Pasta with longer-cooked broccoli – enthusiastic kitchen

For several years I have worked up the courage to tell you about this dish. Why courage, you might ask? What’s bold about the timeless combination of broccoli and pasta, Deb? It’s cooking time. This broccoli is not al dente. It doesn’t retain “a crunch,” “remains a little bite,” or retains the rich green hue it came into the pan with. And, even bolder, it doesn’t want to. This broccoli employs a philosophy of vegetable cook times that’s quite polarized from our present moment, when the minutes we spend walking veggies by the fire have dropped to the point where some of us even advocate cauliflower, asparagus, and even eating broccoli raw. [Or, in a twist on the words of a steak cooking chart I once saw on the wall of a restaurant in Texas: A good farmer could still save the vegetable.]

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But there’s a time and a place for all vegetable cooking, and this one really made me fall in love with what happens when broccoli is cooked until it starts to melt. Crucially, this isn’t the boring, soggy, cooked to death broccoli nightmare of a kid’s cafeteria or dinner at Grandma’s. [Justice for grandmothers, always, however, for feeding us ingrates anyway.] This is silkier, more braised, and has an elusive vegetal sweetness, a hint of vegetable confit that only comes with the luxury of the boisterous.

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Which is funny, because it’s all included in the service of a pasta-and-broccoli meal that’s actually perfect for weeknights — a one-pan meal. It takes a side of an Apulian dish usually made with orecchiette and broccoli rabe (orecchiette con cime di rapa). The easiest way to prepare it is to cook the veggies and pasta together and season it at the end with olive oil, garlic, cheese and spices like we do with this Garlic Broccoli Pasta. But this differs in two respects. First, less splitting regular (Calabrese) broccoli is traded for broccoli crab. The broccoli is first sautéed in a hearty drizzle of olive oil and plenty of flavors – garlic, lemon zest, pepper and anchovies, which are wonderful here even if you think you don’t like them. This step ensures that the next time we add both the dried noodles and water and finish cooking them together, the finished veggies will taste not just cooked, but complex and flavorful. I can’t wait for you to find out how good it is.

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Until now

6 months ago: Corn Butter Farro
1 year ago: Crispy cabbage and cauliflower salad
2 years ago: Rigatoni alla vodka
3 years ago: Perfect Vegetable Lasagna
4 years ago: Bodega style egg and cheese sandwich and chocolate scoop cake
5 years ago: Slow roasted sweet potatoes and Korean braised ribs
6 years ago: Tiramisu in small amounts
7 years ago: Miso Black Sesame Caramel Corn and Hot and Sour Soup
8 years ago: Oven Braised Beef with Tomatoes and Garlic and Pecan Sticky Buns
9 years ago: Chocolate hazelnut Linzer hearts and chocolate peanut butter cheesecake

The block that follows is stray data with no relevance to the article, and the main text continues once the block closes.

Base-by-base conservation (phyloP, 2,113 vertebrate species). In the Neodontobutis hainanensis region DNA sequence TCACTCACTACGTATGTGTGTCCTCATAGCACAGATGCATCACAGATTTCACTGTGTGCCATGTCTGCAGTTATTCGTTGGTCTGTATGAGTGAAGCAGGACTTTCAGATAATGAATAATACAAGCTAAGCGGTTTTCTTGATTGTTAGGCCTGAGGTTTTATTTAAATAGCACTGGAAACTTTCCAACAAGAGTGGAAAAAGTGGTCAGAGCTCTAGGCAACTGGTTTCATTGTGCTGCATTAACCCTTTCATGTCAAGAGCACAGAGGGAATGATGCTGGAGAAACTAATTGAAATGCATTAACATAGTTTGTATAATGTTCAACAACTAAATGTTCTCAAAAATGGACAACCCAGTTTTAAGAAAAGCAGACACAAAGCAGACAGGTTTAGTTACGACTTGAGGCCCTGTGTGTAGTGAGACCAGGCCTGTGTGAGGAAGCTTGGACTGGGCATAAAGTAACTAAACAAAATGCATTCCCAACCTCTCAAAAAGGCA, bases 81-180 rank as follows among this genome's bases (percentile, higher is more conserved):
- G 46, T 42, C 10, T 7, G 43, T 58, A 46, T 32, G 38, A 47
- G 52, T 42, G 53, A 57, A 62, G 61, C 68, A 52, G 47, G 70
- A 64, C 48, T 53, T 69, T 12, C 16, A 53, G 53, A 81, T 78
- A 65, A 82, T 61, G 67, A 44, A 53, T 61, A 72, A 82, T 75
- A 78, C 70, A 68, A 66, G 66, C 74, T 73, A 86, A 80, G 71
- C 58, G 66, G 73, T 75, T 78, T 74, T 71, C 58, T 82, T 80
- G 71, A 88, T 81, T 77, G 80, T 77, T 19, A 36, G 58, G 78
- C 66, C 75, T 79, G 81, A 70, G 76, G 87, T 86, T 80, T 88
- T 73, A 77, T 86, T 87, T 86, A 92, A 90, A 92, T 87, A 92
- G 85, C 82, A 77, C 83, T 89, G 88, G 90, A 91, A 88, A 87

10 years ago: Italian stuffed cabbage
11 years ago: Lasagne Bolognese
12 years ago: Blood Orange Olive Oil Cake
13 years ago: Best cocoa brownies and chana masala
14 years ago: Chocolate Whiskey and Beer Cupcakes and Crispy Black Bean Tacos with Feta and Coleslaw
15 years ago: Pasta dough with seven egg yolks and the best chocolate pudding
16 years ago: For radiant, beguiling breads

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Pasta with longer cooked broccoli

  • 1 pound broccoli
  • 5 tablespoons olive oil, plus more at the end
  • 5 thinly sliced ​​garlic cloves
  • 2 anchovies, roughly chopped (optional, see note)
  • Zest and juice of 1/2 lemon
  • 1/4 teaspoon red pepper flakes or to taste
  • 2 teaspoons kosher salt
  • Glass of white wine (optional)
  • 3 cups of room temperature water
  • 8 ounces dried pasta such as fusilli corti or gemelli
  • Finish with grated Parmesan or Pecorino Romano (see note)
Separate the broccoli “treetops” from the stalks. Cut or break the ends into 3/4-inch florets. Peel the gnarled stalks and cut into 1/4-inch-thick slices.

In a large, deep skillet or saucepan, combine olive oil and garlic, then turn heat to medium-high. Cook until the garlic is fragrant and just beginning to turn golden. Add the anchovies, if using, lemon zest and pepper flakes and cook an additional 2 minutes, using a spoon or spatula to break the anchovies into smaller pieces. If using, add a sip of wine and cook until it disappears. Add the broccoli and stalks, kosher salt, and plenty of black pepper and cook, stirring frequently, for 5 minutes; The broccoli will darken. Add the dried pasta and water and bring the mixture to a boil. Cover the pan and cook for 12 minutes or until the pasta is al dente. Lift the lid and stir a few times while the pasta cooks, just to make sure it cooks evenly. Remove the pot from the stove and let it rest with the lid on for 5 minutes.

Remove the lid and taste for spices, adding more salt if needed. Finish with lemon juice, a drizzle of olive oil, additional black pepper, and grated parmesan. Spoon onto plates and serve with more Parmesan.


  • Of course, you don’t have to use anchovies if you don’t want to. For a similar, but not exactly the same salty addition, substitute 1 to 2 tablespoons drained capers for the anchovies. If you don’t like capers either, that’s fine. Just don’t add any.
  • If you want to keep this dairy-free, you can replace the parmesan with breadcrumbs lightly toasted in olive oil and seasoned.
  • Some pasta — and people (sorry!) — are thirstier than others, and you may find that you need an extra splash or two of pasta water to keep the gravy dish going.
  • I’m using a pasta shape here called Fusilli Corti, which I’m really excited about getting a special shoutout in Eater last fall.
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